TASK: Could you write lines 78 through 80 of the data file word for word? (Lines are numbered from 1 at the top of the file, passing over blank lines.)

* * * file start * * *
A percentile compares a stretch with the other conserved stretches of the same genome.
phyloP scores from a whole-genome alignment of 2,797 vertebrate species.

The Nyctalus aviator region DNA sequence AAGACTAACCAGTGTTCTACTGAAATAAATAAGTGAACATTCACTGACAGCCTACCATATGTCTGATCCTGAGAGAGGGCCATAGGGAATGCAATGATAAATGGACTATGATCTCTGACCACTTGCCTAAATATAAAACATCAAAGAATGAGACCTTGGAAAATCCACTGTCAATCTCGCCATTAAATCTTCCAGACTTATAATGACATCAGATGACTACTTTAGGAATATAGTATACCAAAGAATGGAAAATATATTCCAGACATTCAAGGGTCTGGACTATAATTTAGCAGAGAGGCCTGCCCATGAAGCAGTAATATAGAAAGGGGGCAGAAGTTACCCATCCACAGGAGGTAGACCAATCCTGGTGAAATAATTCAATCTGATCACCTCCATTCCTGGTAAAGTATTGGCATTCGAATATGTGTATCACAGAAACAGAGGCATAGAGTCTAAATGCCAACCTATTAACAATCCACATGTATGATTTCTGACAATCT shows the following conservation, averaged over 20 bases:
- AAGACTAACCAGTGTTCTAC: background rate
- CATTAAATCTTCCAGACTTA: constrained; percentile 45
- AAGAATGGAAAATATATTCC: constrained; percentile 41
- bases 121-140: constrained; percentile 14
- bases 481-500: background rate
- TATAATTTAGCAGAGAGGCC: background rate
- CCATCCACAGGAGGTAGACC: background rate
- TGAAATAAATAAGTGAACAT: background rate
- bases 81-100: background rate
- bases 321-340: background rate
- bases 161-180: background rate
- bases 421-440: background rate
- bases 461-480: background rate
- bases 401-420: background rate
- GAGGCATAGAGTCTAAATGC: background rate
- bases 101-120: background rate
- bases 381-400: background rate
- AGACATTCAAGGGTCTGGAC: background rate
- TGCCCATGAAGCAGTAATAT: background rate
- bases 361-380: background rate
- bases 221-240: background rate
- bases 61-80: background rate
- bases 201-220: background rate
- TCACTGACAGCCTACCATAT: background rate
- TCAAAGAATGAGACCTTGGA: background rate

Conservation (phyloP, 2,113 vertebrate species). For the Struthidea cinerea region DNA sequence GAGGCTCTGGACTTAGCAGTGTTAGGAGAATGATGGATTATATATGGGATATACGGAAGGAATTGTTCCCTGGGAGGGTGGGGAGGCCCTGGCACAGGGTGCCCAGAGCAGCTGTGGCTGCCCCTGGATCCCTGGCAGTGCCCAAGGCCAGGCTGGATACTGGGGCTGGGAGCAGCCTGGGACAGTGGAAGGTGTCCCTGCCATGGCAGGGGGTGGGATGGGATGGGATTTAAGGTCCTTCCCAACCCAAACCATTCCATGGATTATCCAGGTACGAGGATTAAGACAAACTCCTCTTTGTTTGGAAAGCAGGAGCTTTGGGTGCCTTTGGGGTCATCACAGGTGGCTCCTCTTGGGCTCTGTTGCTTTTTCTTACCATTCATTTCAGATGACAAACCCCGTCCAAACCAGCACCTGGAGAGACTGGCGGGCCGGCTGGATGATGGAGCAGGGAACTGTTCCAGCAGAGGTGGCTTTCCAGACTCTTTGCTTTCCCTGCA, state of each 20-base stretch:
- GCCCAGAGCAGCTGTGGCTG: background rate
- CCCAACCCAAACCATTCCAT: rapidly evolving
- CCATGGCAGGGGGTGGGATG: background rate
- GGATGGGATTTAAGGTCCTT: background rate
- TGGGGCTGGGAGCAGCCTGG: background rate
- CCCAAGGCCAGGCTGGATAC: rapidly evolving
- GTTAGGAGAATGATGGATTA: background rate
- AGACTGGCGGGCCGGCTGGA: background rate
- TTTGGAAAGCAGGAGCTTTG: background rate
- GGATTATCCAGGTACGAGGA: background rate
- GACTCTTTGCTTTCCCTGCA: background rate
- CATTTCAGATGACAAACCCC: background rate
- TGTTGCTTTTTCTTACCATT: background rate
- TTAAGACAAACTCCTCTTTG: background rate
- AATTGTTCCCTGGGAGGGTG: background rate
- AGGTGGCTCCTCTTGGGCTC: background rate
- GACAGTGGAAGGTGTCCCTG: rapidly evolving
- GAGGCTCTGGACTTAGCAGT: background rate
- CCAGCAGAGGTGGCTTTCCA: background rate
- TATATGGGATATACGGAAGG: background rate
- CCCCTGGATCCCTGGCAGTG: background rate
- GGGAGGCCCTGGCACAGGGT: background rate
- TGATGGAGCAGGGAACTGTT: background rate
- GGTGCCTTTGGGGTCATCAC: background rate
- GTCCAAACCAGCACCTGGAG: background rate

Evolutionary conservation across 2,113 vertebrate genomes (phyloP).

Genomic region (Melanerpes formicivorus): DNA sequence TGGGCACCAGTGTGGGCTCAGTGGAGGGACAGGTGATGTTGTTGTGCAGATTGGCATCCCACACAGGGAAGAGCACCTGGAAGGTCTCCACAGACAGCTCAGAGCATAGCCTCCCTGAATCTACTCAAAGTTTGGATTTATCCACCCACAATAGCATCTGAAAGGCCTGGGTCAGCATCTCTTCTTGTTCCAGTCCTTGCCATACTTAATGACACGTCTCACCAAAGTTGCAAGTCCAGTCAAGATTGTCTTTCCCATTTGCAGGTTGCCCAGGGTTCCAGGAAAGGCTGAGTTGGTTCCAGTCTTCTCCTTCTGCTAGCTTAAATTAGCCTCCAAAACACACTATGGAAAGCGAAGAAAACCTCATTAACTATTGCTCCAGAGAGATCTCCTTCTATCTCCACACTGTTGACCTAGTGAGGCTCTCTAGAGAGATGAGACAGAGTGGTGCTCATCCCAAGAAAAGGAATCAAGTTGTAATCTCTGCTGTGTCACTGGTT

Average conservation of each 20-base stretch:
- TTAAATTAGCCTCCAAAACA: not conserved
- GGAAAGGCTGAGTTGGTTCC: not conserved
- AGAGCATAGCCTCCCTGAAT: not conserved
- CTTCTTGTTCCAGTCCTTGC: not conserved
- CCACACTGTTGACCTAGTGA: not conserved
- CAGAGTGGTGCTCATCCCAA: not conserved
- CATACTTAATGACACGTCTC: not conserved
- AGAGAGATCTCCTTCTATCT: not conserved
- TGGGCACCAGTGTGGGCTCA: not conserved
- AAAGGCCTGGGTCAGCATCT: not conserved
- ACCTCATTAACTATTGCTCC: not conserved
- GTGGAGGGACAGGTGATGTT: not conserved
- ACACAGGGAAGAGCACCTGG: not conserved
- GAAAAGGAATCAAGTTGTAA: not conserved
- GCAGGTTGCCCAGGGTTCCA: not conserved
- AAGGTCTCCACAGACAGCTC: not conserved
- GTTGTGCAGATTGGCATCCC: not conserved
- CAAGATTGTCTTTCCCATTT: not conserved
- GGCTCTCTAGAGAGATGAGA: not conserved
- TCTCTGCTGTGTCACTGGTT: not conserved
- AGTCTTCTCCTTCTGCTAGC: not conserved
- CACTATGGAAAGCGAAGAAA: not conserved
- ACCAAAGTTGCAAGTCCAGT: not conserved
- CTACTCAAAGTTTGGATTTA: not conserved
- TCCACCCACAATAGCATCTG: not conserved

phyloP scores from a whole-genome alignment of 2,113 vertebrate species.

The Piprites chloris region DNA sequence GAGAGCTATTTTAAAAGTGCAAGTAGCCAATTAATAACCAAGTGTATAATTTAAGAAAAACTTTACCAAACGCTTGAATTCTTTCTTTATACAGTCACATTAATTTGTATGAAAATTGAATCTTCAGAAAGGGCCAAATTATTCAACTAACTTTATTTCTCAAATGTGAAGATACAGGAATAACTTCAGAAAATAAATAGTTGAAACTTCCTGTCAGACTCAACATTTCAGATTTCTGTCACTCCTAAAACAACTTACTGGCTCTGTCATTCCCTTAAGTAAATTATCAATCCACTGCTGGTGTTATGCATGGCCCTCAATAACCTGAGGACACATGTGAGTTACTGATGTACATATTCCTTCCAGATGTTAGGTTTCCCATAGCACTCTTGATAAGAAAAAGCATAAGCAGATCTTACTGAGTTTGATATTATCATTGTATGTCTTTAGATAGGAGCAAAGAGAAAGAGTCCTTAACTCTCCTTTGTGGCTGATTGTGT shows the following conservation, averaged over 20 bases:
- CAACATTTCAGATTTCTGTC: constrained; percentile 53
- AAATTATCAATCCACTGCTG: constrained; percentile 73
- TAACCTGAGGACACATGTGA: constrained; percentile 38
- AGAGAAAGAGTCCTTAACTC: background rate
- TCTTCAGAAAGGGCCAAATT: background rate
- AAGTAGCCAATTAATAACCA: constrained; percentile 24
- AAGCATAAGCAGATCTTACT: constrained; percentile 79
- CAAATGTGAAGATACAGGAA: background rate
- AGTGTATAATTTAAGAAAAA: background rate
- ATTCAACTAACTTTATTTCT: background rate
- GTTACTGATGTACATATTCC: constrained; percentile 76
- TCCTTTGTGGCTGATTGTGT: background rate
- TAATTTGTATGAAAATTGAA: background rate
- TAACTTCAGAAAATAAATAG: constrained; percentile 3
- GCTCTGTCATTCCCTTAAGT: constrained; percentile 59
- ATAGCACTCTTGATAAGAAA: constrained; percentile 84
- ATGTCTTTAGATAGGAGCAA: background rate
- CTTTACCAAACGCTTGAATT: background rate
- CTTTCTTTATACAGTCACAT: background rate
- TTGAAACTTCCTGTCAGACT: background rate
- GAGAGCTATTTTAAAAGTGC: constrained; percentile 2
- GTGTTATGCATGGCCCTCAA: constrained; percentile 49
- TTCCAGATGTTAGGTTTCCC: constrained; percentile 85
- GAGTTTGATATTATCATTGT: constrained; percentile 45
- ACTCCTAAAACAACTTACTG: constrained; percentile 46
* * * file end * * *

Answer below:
- AGTCTTCTCCTTCTGCTAGC: not conserved
- CACTATGGAAAGCGAAGAAA: not conserved
- ACCAAAGTTGCAAGTCCAGT: not conserved